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TRAVEL
April 20, 2014
Mixed views on Charleston I'm glad Alice Short highlighted the most troubling aspect of visiting Charleston, S.C., in her cover article ["In a New Light," April 13]. What is on the surface one of America's finest historic towns was built and maintained by enslaved African Americans whose history is mostly hidden and unspoken, while the Confederate past is celebrated. The only thing that "saved" our stay in Charleston was Alphonso Brown's wonderful Gullah Tour ( www.gullahtours.com )
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ENTERTAINMENT
April 19, 2014 | By Kenneth Turan, Los Angeles Times Film Critic
It was lost and now it's found, and the world of Orson Welles enthusiasts, which very much includes me, counts itself grateful and amazed. I am talking about 66 minutes of footage from an endeavor called "Too Much Johnson," which Welles shot in 1938, three years before "Citizen Kane" changed everything. Not only had this material never been seen publicly, it had been presumed gone forever when the villa in Spain where Welles thought it was stored burned down nearly half a century ago. Discovered in a warehouse in Pordenone, Italy, by local film society Cinemazero and beautifully restored via a collaboration between the George Eastman House in Rochester, N.Y., and the National Film Preservation Foundation, "Too Much Johnson" is ready for its Los Angeles close-up.
ENTERTAINMENT
April 15, 2014 | By Patrick Kevin Day, This post has been updated, as indicated below.
The announcements have been made and the pundits have commented. Now it's time for America to witness the first public meeting between Stephen Colbert and David Letterman since the announcement was made that Colbert would be taking over CBS' late-night slot sometime next year. Colbert has appeared on Letterman's show 12 times since the premiere of his Comedy Central show, "The Colbert Report," in 2005. But when he sits down on "Late Show" next Tuesday, he'll be there kicking the tires and seeing how the audience treats him. Face-to-face with the man who will one day take over his job, will Letterman suddenly have second thoughts and renounce his retirement plans?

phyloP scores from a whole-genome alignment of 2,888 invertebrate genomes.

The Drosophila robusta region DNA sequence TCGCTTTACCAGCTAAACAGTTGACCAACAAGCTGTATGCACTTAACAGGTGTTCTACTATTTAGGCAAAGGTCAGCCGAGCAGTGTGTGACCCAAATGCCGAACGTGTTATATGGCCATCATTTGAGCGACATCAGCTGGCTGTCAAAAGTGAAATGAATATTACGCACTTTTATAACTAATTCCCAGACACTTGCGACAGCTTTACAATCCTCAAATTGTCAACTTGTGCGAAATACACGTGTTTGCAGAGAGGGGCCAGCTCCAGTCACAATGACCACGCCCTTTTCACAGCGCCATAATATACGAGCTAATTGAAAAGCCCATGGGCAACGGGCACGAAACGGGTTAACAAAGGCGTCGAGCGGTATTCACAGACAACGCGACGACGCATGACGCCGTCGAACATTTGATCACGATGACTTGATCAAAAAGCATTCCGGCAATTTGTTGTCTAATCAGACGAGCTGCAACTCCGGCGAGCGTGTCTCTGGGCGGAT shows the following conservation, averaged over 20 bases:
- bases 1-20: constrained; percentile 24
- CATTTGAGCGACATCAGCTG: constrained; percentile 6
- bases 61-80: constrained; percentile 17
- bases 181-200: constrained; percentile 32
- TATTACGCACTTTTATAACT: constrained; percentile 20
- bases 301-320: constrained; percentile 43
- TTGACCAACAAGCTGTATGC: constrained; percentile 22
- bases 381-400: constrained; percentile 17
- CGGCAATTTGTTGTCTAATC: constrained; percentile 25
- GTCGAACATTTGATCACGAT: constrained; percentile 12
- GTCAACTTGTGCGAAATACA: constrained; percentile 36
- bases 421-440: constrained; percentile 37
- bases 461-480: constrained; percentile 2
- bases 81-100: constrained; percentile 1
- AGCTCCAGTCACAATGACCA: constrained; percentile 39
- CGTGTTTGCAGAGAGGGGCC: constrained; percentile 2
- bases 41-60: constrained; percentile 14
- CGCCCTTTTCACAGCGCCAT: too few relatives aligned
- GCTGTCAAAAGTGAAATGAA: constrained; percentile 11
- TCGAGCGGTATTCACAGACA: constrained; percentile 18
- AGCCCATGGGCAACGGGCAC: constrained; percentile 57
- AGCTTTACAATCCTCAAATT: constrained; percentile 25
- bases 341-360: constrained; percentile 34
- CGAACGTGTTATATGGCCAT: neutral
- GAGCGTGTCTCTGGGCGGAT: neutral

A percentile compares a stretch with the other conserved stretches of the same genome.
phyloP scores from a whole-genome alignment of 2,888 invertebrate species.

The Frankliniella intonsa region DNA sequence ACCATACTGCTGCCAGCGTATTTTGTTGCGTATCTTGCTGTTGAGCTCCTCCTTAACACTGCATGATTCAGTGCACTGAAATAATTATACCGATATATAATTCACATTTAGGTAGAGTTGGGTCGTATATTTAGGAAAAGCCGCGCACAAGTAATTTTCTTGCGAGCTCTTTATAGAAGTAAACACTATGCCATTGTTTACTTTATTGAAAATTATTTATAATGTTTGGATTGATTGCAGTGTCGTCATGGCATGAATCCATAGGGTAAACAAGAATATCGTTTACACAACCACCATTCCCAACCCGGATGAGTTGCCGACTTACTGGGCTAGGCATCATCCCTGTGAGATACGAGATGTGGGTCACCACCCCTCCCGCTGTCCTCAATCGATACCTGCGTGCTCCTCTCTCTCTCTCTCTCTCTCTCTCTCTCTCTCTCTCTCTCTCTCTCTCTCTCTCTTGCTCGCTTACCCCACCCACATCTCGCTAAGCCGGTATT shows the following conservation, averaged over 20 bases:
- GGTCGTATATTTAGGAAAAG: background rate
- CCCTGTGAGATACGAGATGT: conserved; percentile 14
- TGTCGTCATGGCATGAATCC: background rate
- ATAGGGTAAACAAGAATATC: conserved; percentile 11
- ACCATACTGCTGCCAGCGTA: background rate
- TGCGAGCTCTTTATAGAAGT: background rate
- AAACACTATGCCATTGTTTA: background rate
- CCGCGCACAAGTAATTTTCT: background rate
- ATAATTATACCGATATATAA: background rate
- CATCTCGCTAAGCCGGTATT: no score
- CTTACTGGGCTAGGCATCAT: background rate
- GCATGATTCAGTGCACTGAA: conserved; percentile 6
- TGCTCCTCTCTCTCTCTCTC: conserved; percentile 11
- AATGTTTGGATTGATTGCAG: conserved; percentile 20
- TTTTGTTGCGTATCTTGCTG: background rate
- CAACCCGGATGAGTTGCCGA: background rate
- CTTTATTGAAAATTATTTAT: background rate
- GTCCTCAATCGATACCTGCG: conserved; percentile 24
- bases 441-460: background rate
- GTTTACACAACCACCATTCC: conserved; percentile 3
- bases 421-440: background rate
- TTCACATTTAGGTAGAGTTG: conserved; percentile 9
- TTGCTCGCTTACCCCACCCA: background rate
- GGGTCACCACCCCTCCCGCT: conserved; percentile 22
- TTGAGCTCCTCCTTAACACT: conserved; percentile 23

TRAVEL
April 12, 2014
La Taverna di Moranda in Monticchiello, Italy, is our favorite restaurant in the Tuscany and Umbria region. After eating there for the first time, we made a reservation for a second night. When we returned two years later, we stayed nearby just to be near Monticchiello. We had the Florentine steak twice and the lamb twice. Both were amazing. The restaurant is very romantic; it looks like a wine cave. La Taverna di Moranda, 17 Via di Mezzo, Monticchiello; 011-39-0578-755145, http://www.tavernadimoranda.it Julian and Mary Cangelosi Tustin
TRAVEL
April 11, 2014
If you go THE BEST WAY TO BERLIN From LAX , KLM, Air France, Lufthansa, British, United and Swiss offer connecting service (change of planes) to Berlin. Restricted round-trip fares range from $610 to $1,269, including taxes and fees. TELEPHONES To call the numbers below from the U.S., dial 011 (the international dialing code), 49 (the country code for Germany) and the local number. WHERE TO STAY Airbnb, http://www.airbnb.com . Search site by location and number in your party.
ENTERTAINMENT